Honoring the old
New York City is constantly reinventing itself. Sometimes it can feel like there are more cranes than cabs. So the eternal question remains, in this city where sleek glass and steel towers compete side-by-side with the squat and sturdy structures from decades past; How do you build for the future, while not overwhelming the principles of the past?
“It’s important to pay tribute to the building that you live in,” Bolster architect Jessica Wetters says. “We can’t build in the same way today that we used to. When you preserve that old construction, there’s history and beauty in that.”
Bolster COO and Co-Founder Anna Karp agrees, “I feel cozy when old and new are intertwined. I feel reassured when I’m in a space that nods to history. By understanding the past, it makes the present better.”
New, but the right kind of new
Professionals caution not to overdesign and attempt to make a statement over every square inch of the home. Jessica says, “Old and new should complement each other so that there’s a quiet cleanness to the space. Good design should focus your attention on a deliberate place. When loud and garish contemporary design competes with the old, beautiful parts, it usually fails.”
This was the approach that Jessica took with Paula and Jeff Reardon for a complete gut renovation of their Tribeca loft. Even as they completely rearranged the floor plan, it remained paramount that the redesigned home feature elements of the original construction.
Bolster is the world’s first Smart Renovation company, utilizing root cause and quantitative analysis technology, to identify, measure, and quantify the performance risk on every project. This reliance on data allows the company to absorb 100% of that risk freeing up homeowners like the Reardons to collaborate with Bolster’s architects, designers and builders to create a beautiful finish on their renovation.
How the Reardons did it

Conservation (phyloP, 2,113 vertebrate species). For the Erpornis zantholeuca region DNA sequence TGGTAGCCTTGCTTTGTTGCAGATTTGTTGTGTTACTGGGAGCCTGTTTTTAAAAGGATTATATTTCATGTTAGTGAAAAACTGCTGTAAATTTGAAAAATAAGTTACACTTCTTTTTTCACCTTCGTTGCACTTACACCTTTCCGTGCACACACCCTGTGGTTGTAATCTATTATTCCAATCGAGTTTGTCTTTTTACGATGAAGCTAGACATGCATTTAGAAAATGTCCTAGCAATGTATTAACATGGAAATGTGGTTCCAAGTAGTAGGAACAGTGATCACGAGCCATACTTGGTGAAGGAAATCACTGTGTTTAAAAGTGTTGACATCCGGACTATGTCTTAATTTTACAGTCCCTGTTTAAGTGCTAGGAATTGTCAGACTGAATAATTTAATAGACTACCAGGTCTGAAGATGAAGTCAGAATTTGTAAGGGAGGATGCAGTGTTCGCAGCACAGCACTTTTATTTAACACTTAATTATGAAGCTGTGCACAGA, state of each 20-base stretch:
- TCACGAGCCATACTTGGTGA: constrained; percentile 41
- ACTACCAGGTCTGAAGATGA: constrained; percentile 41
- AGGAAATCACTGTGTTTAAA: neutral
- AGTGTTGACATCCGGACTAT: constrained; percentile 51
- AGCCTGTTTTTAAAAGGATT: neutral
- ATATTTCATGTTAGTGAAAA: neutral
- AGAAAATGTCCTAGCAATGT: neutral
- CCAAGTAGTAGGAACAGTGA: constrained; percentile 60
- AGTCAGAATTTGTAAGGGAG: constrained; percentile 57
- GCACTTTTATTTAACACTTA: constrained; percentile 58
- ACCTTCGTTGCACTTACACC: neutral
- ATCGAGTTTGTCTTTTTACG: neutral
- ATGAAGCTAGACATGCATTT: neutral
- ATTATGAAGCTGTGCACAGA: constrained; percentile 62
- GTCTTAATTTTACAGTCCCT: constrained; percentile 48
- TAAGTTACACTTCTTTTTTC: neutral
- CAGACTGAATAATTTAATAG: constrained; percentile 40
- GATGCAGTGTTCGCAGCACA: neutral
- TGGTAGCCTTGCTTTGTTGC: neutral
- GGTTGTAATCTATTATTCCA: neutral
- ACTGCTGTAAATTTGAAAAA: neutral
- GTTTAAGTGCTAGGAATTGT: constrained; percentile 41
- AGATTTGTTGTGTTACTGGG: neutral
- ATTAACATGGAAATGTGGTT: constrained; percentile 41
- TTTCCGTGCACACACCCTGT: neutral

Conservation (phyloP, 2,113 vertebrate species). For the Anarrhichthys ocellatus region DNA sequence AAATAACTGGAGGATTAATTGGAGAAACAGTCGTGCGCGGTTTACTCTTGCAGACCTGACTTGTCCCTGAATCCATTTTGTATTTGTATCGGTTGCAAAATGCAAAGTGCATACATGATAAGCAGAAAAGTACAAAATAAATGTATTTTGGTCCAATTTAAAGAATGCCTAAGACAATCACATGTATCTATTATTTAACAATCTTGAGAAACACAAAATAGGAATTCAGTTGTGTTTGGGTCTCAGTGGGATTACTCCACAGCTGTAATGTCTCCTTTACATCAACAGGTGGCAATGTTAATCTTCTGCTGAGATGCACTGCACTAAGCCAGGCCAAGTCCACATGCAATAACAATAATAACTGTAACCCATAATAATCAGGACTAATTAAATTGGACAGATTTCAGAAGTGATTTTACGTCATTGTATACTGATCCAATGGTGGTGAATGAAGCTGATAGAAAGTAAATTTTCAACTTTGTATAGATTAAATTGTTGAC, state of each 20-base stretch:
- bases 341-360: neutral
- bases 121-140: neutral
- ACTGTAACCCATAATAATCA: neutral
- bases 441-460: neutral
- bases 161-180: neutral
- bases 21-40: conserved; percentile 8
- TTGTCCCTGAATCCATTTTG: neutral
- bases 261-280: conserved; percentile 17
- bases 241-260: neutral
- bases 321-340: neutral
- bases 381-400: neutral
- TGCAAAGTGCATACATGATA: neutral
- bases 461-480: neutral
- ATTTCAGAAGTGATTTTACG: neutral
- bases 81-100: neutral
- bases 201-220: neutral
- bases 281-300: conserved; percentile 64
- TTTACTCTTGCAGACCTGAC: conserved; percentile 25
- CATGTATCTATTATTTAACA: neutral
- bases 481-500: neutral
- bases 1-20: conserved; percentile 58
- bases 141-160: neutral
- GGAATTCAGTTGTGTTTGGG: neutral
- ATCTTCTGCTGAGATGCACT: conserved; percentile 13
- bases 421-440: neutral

The first thing they kept was the existing window moldings in what used to be the bedroom but would serve to anchor the new living room.
“We had them removed and stripped. They were absolutely beautiful in their natural wood form. Nobody wanted to repaint them.” Jessica says, “Now we’re doing more justice to the space, by framing the city views and inviting those views into the living room and the living space. It honors the grandiose nature of the building.”
The Reardons also kept the original floors, a mix of white oak and European white oak. The simple elegance of the pale wood was a revelation thanks to a light stain and a generous amount of TLC.
How to do it right
However, Jessica’s affection for classic architectural elements is tempered by the modern desire for convenience and quality, especially by New York City standards. “I wouldn’t want to live with a kitchen from the 1960’s. The things that we use every day definitely need to be upgraded,” she says.
In deciding how to pair the past and the present, it’s also important to factor in the future. A homeowner needs to be sure this is a house that they can grow old with. “Think about what makes you happy! Think about how you will be living in 20 years time,” Anna says, “ Will the same things make you happy then?”
There’s no one single way to intermingle old and new in a home. In the end, according to Jessica, it comes down to how you feel about old doors.
“Some people say ‘They squeak, they’re not level. I hate them!’” she says. “Other people are like ‘They’re so charming. They’re everything to me.’ In one project you keep it in another you replace it. But it’s the responsibility of the architect or designer to listen to the homeowner and weave that element into a project that works. And maybe, in the end, that old door becomes THE feature.”
Bolster is a data-driven team of experts on a mission to eliminate risk from major home renovations by being radically transparent across everything we do. We hire the industry’s best talent and use a continual improvement process to financially guarantee that your major home renovation is designed and built beautifully, on-time and on-budget. From the first sketch to the final handshake, our homeowners know the cost of every line item and have full visibility into project milestones.